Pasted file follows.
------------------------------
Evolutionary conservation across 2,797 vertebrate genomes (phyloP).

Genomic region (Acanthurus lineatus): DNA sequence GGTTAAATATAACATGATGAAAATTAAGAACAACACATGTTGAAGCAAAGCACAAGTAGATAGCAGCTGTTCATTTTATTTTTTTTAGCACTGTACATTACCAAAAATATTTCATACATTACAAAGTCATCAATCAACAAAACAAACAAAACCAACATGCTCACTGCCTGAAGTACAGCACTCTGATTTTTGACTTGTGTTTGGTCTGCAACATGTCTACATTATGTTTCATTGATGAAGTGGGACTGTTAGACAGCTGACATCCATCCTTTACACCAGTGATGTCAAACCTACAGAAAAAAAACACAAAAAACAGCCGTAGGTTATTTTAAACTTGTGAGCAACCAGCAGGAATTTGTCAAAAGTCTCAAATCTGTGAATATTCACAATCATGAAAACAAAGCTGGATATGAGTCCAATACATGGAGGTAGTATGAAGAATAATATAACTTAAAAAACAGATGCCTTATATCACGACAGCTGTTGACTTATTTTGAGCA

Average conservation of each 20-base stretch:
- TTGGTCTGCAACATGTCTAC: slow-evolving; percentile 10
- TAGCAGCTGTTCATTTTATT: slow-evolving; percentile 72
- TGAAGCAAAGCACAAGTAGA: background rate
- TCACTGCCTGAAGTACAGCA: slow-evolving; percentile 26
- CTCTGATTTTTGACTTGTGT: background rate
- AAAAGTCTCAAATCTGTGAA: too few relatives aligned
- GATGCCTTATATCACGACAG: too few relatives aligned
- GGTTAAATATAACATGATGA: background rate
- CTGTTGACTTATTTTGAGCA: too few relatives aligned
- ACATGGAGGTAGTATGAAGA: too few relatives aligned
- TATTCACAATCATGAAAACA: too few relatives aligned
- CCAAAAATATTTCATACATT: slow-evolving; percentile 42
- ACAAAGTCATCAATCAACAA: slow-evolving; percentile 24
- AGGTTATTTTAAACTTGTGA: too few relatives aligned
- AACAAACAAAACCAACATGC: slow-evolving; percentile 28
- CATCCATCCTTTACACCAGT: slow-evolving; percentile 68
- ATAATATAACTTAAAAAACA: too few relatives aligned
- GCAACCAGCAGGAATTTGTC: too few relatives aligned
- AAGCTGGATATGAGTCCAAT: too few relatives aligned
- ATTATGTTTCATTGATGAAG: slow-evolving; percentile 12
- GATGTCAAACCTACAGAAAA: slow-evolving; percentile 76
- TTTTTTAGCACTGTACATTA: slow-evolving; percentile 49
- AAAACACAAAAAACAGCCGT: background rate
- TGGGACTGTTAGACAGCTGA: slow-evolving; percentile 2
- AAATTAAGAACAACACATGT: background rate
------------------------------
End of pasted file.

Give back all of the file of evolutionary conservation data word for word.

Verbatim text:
Evolutionary conservation across 2,797 vertebrate genomes (phyloP).

Genomic region (Acanthurus lineatus): DNA sequence GGTTAAATATAACATGATGAAAATTAAGAACAACACATGTTGAAGCAAAGCACAAGTAGATAGCAGCTGTTCATTTTATTTTTTTTAGCACTGTACATTACCAAAAATATTTCATACATTACAAAGTCATCAATCAACAAAACAAACAAAACCAACATGCTCACTGCCTGAAGTACAGCACTCTGATTTTTGACTTGTGTTTGGTCTGCAACATGTCTACATTATGTTTCATTGATGAAGTGGGACTGTTAGACAGCTGACATCCATCCTTTACACCAGTGATGTCAAACCTACAGAAAAAAAACACAAAAAACAGCCGTAGGTTATTTTAAACTTGTGAGCAACCAGCAGGAATTTGTCAAAAGTCTCAAATCTGTGAATATTCACAATCATGAAAACAAAGCTGGATATGAGTCCAATACATGGAGGTAGTATGAAGAATAATATAACTTAAAAAACAGATGCCTTATATCACGACAGCTGTTGACTTATTTTGAGCA

Average conservation of each 20-base stretch:
- TTGGTCTGCAACATGTCTAC: slow-evolving; percentile 10
- TAGCAGCTGTTCATTTTATT: slow-evolving; percentile 72
- TGAAGCAAAGCACAAGTAGA: background rate
- TCACTGCCTGAAGTACAGCA: slow-evolving; percentile 26
- CTCTGATTTTTGACTTGTGT: background rate
- AAAAGTCTCAAATCTGTGAA: too few relatives aligned
- GATGCCTTATATCACGACAG: too few relatives aligned
- GGTTAAATATAACATGATGA: background rate
- CTGTTGACTTATTTTGAGCA: too few relatives aligned
- ACATGGAGGTAGTATGAAGA: too few relatives aligned
- TATTCACAATCATGAAAACA: too few relatives aligned
- CCAAAAATATTTCATACATT: slow-evolving; percentile 42
- ACAAAGTCATCAATCAACAA: slow-evolving; percentile 24
- AGGTTATTTTAAACTTGTGA: too few relatives aligned
- AACAAACAAAACCAACATGC: slow-evolving; percentile 28
- CATCCATCCTTTACACCAGT: slow-evolving; percentile 68
- ATAATATAACTTAAAAAACA: too few relatives aligned
- GCAACCAGCAGGAATTTGTC: too few relatives aligned
- AAGCTGGATATGAGTCCAAT: too few relatives aligned
- ATTATGTTTCATTGATGAAG: slow-evolving; percentile 12
- GATGTCAAACCTACAGAAAA: slow-evolving; percentile 76
- TTTTTTAGCACTGTACATTA: slow-evolving; percentile 49
- AAAACACAAAAAACAGCCGT: background rate
- TGGGACTGTTAGACAGCTGA: slow-evolving; percentile 2
- AAATTAAGAACAACACATGT: background rate